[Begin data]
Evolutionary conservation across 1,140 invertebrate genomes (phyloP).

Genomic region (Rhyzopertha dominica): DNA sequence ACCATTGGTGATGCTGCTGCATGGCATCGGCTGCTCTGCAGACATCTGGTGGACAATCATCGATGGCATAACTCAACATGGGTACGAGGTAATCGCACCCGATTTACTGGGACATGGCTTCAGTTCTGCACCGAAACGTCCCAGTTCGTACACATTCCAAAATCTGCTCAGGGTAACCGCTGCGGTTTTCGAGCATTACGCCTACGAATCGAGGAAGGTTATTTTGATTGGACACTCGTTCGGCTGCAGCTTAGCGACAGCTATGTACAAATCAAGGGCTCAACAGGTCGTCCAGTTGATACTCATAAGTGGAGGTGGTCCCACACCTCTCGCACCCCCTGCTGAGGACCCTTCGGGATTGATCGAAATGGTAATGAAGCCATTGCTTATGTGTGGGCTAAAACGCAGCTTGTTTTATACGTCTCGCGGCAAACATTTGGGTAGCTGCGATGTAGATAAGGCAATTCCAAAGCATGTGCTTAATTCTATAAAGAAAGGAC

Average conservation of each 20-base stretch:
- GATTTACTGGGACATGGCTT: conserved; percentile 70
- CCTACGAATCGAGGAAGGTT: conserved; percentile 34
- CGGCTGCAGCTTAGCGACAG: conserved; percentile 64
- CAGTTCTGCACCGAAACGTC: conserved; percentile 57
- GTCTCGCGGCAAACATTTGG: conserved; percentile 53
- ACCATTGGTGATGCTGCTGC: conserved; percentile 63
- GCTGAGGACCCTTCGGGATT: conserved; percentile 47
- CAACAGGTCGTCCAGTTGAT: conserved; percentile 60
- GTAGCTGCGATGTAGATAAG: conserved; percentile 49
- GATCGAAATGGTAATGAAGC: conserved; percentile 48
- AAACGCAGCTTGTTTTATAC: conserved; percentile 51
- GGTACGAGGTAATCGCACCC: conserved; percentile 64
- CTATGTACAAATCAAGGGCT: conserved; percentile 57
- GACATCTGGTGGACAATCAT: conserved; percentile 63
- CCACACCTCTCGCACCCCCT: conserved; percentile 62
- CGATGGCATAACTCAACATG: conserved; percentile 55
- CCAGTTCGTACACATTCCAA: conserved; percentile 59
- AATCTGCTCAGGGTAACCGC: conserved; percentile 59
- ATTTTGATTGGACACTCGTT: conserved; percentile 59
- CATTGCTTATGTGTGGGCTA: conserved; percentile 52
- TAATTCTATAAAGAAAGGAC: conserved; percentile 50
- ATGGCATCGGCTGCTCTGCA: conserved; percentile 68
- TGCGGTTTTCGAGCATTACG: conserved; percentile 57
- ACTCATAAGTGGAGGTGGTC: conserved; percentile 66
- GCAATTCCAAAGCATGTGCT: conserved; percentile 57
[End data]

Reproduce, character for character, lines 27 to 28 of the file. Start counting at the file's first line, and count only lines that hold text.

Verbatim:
- ACTCATAAGTGGAGGTGGTC: conserved; percentile 66
- GCAATTCCAAAGCATGTGCT: conserved; percentile 57